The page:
Thursday 30 May 2024
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KUALA LUMPUR (Nov 23): The Employees Provident Fund (EPF) has cautioned that its members are at risk of falling into old-age poverty, but vowed to address poor social protection coverage among Malaysian adults and the issue of inadequate savings for retirement.

“We have seen how the issue of [saving] adequacy impacted our members' future retirement well-being, but there is more than just the issue of adequacy. Social protection is a human right for all. 

"This includes those in all forms of work, including those in the formal and informal sectors as well,” EPF chairman Tan Sri Ahmad Badri Mohd Zahir said in his opening speech remarks at the EPF's virtual International Social Wellbeing Conference (ISWC) 2021 on Tuesday (Nov 23). 

“To address adequacy of savings and retirement income, we need far-reaching solutions covering an effective safety net programme, comprehensive life-cycle social protection systems, robust labour market and wage policies, sustainable economic growth, reskilling and upskilling of the labour force, as well as policies to encourage automation and digitalisation to help increase productivity,” he added. 

He said it is estimated that three out of 10 adults in Malaysia are covered by some form of social protection, such as the government pension scheme and EPF coverage. 

This translates into 7.5 million out of the 23.5 million working age population that are currently residing in the country, Ahmad Badri said.

He added that the Covid-19 pandemic had also shifted the employment landscape towards informality, with the growth of the self-employed and informal bracket expected to increase from the current 5.7 million to 8.8 million in 2040.

Ahmad Badri also highlighted that the EPF is extremely concerned that the majority of its members are now at risk of falling into old-age poverty. 

He said the pandemic had exacerbated the situation for its members as many now face the risk of having insufficient savings to live a dignified retirement following withdrawals of their savings through i-Lestari, i-Sinar and i-Citra facilities to help them stay afloat during these trying times. 

A total of RM101.1 billion have been withdrawn under the three facilities, which is equivalent to 22% of the total of RM530 billion under the government stimulus programme to support Malaysian society as a whole.

“The situation is that 48% of EPF members below age 55 have critically low savings. This is a 28% increase in members reaching critically low EPF savings from before the pandemic,” he highlighted. 

“In this context, the EPF would like to contribute to improve the well-being of the people of Malaysia. We are truly supportive of the government’s Budget 2022 initiative to extend the i-Saraan programme to include those from age 55 to 60. This will make i-Saraan more attractive to those in the informal sector to save for their retirement,” said Ahmad Badri. 

According to Ahmad Badri, the EPF is set to launch the i-Lindung facility, which allows withdrawals from Account 2 to purchase life and critical illness insurance through the EPF platform. 

“Also to be launched in the first quarter of 2022 is the i-Sayang facility, which allows the voluntary transfer of 2% EPF contributions from the husband’s to the wife’s account,” he added.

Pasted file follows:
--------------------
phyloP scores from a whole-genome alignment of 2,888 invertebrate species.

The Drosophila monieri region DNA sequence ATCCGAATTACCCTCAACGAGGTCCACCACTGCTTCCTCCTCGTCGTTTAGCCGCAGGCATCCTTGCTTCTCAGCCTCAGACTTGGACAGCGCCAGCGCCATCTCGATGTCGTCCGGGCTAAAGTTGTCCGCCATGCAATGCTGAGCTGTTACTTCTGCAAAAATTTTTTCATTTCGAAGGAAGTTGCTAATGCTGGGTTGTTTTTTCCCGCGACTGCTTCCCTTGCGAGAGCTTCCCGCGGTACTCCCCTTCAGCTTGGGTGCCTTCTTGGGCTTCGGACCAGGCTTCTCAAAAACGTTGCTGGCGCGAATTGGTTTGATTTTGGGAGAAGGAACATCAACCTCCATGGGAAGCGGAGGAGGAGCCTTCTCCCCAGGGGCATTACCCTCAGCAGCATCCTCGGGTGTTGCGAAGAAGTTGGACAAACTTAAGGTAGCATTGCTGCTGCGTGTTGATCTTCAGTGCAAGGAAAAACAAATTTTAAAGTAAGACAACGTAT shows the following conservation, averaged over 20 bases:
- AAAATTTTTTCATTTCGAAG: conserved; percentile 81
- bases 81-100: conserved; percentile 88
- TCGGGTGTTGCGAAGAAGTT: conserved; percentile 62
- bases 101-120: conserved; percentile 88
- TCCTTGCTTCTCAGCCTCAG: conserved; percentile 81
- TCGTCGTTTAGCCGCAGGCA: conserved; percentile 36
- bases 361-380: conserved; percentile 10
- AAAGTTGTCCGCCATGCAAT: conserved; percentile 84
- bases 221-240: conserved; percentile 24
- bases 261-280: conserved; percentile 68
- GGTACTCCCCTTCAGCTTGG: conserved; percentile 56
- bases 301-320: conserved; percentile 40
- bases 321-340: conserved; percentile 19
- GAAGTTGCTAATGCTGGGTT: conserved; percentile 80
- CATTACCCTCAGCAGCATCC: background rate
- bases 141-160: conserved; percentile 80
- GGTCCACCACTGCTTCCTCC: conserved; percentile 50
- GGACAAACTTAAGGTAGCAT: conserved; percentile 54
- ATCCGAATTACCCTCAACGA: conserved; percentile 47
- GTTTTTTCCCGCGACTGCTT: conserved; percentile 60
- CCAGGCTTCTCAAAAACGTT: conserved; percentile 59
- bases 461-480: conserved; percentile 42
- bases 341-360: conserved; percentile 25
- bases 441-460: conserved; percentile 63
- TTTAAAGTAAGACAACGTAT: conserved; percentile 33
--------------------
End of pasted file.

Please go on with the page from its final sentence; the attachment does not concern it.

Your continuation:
“Other initiatives we are exploring include the gradual approach towards mandating legal EPF coverage for non-agriculture informal sector workers. We will also be advocating our voluntary excess scheme where members can compel their employers to increase their EPF contribution to more than the 11% statutory rate,” he said. 

On top of that, Ahmad Badri said financial literacy is another area that the EPF will be actively advocating through tools and education campaigns as follows:

  • The Belanjawanku national reference budget that aims to provide guidance on everyday budgeting in 11 cities and the Klang Valley;
  • A financial planning portal to enable and empower members to plan their finances and make informed financial decisions; and
  • Member advisory services that offer free tailored financial advisory for members to obtain financial advice beyond retirement planning, namely i-Lestari, i-Sinar and i-Citra which resulted in a total of RM101 billion being disbursed to over 7.4 million members.

Addressing inequality in times of Covid-19

Meanwhile, EPF chief executive officer Datuk Seri Amir Hamzah Azizan expressed that one of the most worrying concerns exposed by the pandemic is the intensified issue of inequality.

“While many nations have tried to stem the impact through intensive and, may I say, short-term mobilisation of resources in order to eradicate or at least reduce the blow, the issue of inequality has been festering well before the pandemic. These initiatives can only be temporary fixes and not long-term solutions that are able to protect the lives and livelihoods of the people,”  Amir Hamzah said in his preliminary remarks.

With this dire situation in mind, Amir Hamzah said the theme chosen for this year’s ISWC is “The New Narrative: Turning the Tide on Inequality”. The conference will be discussing in depth the role of social protection in reducing inequality.

“We have with us at this conference not just the policymakers of Malaysia, but also members of the public. In the spirit of democratising knowledge for all, this year we have opened the ISWC for all at no cost. With this, we hope with a good mix of participation, no rock is left unturned in discussing and finding resolutions to the issue of inequality and its many different facets that include economic inequality, healthcare inequality, education inequality and gender inequality,” he said.

Edited BySurin Murugiah
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